August 06, 2010

The Big Chill

There is always that sense of regret and loss when the first frontal system makes landfall after the late July/early August dry spell and this year it is coming early. Take a look at the latest infrared satellite image below--you can see the clouds associated with this front quite clearly.
Today we had considerable clouds over the lowlands of western Washington and cooler temperatures. Tomorrow will be a substantial stop down. Clouds will prevail to the Cascade crest, particularly over the northern half of the state, and light showers should be on the coast in the am and move in during the morning over NW Washington, southern BC, and the north Cascades. Want to be dry--head east of the Cascades or go south. Camping in the Cascades..take a tarp,.

Here are some forecast precipitation maps from the latest computer forecasts, specifically the three hour rainfall ending 8 AM, 11 AM, 2 PM, and 5 PM. You decide what you want to do!


  1. Hmm, I actually love that first front. Possibility of 90+ is nearing an end.

  2. i always remember some of the most amazing T-storms here in chehalis/centralia were in august. THey would just rotate over us for hurs. I would sit under the pation deck ( I KNOW dumb idea and watch them) but they were so cool!!!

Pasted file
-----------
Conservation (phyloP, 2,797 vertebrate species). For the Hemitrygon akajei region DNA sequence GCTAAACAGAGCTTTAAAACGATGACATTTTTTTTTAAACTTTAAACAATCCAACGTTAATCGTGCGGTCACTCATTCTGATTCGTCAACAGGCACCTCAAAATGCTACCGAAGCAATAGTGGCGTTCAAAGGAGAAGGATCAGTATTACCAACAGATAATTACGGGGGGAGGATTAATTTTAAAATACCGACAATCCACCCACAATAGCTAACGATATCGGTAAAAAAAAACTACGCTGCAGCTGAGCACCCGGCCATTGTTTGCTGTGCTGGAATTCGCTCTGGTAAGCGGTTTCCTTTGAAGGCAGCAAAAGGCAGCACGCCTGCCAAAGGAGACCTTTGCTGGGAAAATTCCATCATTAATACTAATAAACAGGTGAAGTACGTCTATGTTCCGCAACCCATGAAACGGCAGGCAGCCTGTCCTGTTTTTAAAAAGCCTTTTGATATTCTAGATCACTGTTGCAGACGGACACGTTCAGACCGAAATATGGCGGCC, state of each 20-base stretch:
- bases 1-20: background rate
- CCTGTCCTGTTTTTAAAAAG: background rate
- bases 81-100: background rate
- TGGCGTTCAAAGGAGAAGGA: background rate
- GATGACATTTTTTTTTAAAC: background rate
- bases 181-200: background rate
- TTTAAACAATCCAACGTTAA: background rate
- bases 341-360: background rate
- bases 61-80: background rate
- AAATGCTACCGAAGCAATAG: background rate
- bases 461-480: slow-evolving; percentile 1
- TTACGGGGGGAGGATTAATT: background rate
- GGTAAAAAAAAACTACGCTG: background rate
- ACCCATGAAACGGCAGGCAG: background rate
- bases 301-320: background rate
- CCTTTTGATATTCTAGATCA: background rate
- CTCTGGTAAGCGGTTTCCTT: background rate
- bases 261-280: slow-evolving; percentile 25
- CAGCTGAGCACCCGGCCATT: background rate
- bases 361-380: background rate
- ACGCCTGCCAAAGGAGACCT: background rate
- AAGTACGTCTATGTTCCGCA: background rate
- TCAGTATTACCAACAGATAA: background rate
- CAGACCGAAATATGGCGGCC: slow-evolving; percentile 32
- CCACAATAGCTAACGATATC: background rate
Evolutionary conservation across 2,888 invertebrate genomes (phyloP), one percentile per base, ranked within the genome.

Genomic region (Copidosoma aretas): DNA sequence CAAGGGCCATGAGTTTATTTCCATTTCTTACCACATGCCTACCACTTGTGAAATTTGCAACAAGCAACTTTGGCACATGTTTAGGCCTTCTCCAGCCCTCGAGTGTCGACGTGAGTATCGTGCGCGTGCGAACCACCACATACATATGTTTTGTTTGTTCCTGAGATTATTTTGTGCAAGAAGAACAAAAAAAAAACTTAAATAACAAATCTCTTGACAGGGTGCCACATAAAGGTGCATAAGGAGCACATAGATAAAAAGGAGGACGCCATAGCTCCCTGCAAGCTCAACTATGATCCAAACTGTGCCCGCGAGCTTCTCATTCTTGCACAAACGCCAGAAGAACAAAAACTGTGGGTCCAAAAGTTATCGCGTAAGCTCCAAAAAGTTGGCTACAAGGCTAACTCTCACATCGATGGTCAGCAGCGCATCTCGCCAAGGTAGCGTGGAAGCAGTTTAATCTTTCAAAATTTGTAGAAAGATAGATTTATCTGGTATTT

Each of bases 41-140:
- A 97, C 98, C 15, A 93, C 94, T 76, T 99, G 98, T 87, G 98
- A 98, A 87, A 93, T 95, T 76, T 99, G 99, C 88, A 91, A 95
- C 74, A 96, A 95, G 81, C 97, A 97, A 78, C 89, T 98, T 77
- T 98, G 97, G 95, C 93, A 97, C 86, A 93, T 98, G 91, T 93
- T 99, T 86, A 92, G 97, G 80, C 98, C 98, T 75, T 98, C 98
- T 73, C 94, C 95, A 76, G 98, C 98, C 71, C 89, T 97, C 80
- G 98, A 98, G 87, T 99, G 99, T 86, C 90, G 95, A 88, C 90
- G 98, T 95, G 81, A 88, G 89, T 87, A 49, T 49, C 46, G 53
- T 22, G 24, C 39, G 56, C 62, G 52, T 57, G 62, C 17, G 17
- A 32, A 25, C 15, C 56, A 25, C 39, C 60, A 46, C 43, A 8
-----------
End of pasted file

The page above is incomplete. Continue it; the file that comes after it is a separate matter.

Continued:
BTW.... 1 month until school starts here in chehalis... YES!!!!

  3. Worst summer ever? Probably not, but in my 15 years here, this one is down at about #14. We get too caught up in the quantitative graphs (yeah it's been dry, but gloomy). How does the weather feel from a humanistic perspective? That's what interests me.

    It would have been nice to know that 'rain at times' really meant 'light, constant rain all day in Seattle starting at noon'. Thanks you NWS! Not that it would have changed my son's outdoor birthday party plans, but still I like to know what to expect, and these images blew it, imho.

  4. Is it possible I saw sun dogs about 7:30 tonight when driving north from Portland on I5. The 'dogs' were at equal distances left and right of the sun, but not the full halo. I was at Mile Post 20. I could see them for several miles. The were red towards the sun and changed to orange away from the sun. The only other time I have seen them, is in Manitoba Canada, on very cold clear winter days.

  5. Wednesday should be better. I need to soak up all the Vitamin D I can get to store up for fall and winter. By the way Probcast is down.

  6. I think everyone is born with a supply of Vitamin D, which over life slowly diminishes. Every summer, levels come up a bit to have plenty of reserve for the winter.
    My cup is empty, and unless something changes, I'm going to be the first documented case of "Vitamin D Scurvy"!

    I want this disease named after me when I don't make it through this winter of La Nina. Waaaaa! :-(

  7. Fortunately (for most of us, I'm assuming) it's looking now like we'll get another nice blast of summer later this week into the weekend. We might still get 90+ this year.


Please make sure your comments are civil. Name calling and personal attacks are not appropriate.

The Weather Regimes of Summer

 Weather patterns tend to get "stuck" for extended periods and we have certainly seen such persistent conditions this summer.    W...